In light of a recent central report that said 33 areas in Palakkad district and a place in Idukki are affected by fluoride contamination in drinking water, here’s a look at the risks posed by the inorganic, monatomic anion of fluorine.
Although fluoride is essential for the strength of bones and teeth, medical science says the human body requires only one ppm (parts per million) of the element.
An excess intake of fluoride can cause dental fluorosis, which causes cosmetic changes in the appearance of tooth enamel. The severity of the condition varies from person to person. In some people, yellow lines appear in the middle of the teeth. The stains look like markings by chalk. It can also cause cavities.
Similarly, excessive accumulation of fluoride in the bones can cause skeletal fluorosis. In advanced cases, skeletal fluorosis causes pain and damage to bones and joints. A total cure is impossible. However, Vitamin C and iron supplements can help prevent the spread of the disease.
People in areas where water has a high fluoride content should abstain from using toothpaste that contains fluoride.
The fluoride content is higher in areas where minerals such as fluorite, fluorapatite, and biotite deposits are found. These are formed from rocks under the earth. Higher content of calcium fluoride can also cause problems. A solution to this problem is groundwater recharging. Afforestation and the scientific creation of rain water storage also help in reducing fluoride presence.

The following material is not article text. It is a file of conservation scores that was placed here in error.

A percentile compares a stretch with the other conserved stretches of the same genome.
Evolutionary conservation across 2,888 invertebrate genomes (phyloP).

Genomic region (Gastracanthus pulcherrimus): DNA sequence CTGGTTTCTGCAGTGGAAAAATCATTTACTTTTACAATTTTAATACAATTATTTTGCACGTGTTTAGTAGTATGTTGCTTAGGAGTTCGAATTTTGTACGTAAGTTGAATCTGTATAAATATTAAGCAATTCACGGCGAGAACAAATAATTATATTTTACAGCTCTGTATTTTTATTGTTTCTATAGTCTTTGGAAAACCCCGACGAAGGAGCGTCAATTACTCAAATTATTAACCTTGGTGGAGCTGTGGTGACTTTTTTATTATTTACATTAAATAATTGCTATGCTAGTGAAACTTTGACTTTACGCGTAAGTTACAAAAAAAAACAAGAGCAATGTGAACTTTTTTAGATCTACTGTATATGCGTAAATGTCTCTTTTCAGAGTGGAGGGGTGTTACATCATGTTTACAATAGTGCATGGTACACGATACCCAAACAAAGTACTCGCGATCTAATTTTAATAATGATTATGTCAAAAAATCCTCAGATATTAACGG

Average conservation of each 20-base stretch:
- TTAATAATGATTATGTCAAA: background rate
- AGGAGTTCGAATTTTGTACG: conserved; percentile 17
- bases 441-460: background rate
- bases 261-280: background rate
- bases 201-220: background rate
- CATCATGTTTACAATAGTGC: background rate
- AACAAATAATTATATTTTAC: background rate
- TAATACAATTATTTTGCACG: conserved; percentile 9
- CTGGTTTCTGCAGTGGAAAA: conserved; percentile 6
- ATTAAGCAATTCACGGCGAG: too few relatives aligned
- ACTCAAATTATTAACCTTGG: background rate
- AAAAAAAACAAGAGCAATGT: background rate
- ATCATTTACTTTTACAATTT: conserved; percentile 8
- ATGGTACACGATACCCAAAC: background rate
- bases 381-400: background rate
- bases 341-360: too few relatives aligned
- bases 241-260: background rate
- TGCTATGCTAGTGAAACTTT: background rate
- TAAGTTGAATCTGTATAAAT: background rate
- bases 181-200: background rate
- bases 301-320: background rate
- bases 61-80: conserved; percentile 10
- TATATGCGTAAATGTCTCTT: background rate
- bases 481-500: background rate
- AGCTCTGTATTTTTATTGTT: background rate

We can also use purification machines to get water free of chemicals. Reverse osmosis (RO) plants should be grown in educational institutions. These can be set up at homes too.
Just like fluoride contamination, lowering of the water table in Kerala is likely to trigger arsenic poisoning at deeper levels, posing a serious health hazard. According to a study, the geological set-up in Kerala can trigger the release of arsenic from rocks if the groundwater level goes too low. This could have far-reaching consequences on water quality. So it is essential to discourage the dependence on borewells for drinking water and promote the use of dug wells instead.
Although arsenic is poison, some non-allopathic medicines contain arsenic in controlled quantities. Continued use of such medicines can cause problems. Taking bath in water that has a high content of arsenic can cause a disease called arsenic keratosis, which makes the skin thicker than normal.
Exposure to arsenic results in respiratory and gastrointestinal complaints, skin lesions, gangrene and even cancer. In India, high arsenic contamination was reported from Bihar’s Hooghly river.
Details provided by:
K.R. Selvaraj, deputy DMO, Palakkad.
Dr K. Sreekumar, additional chief medical superintendent, Railway Hospital, Palakkad.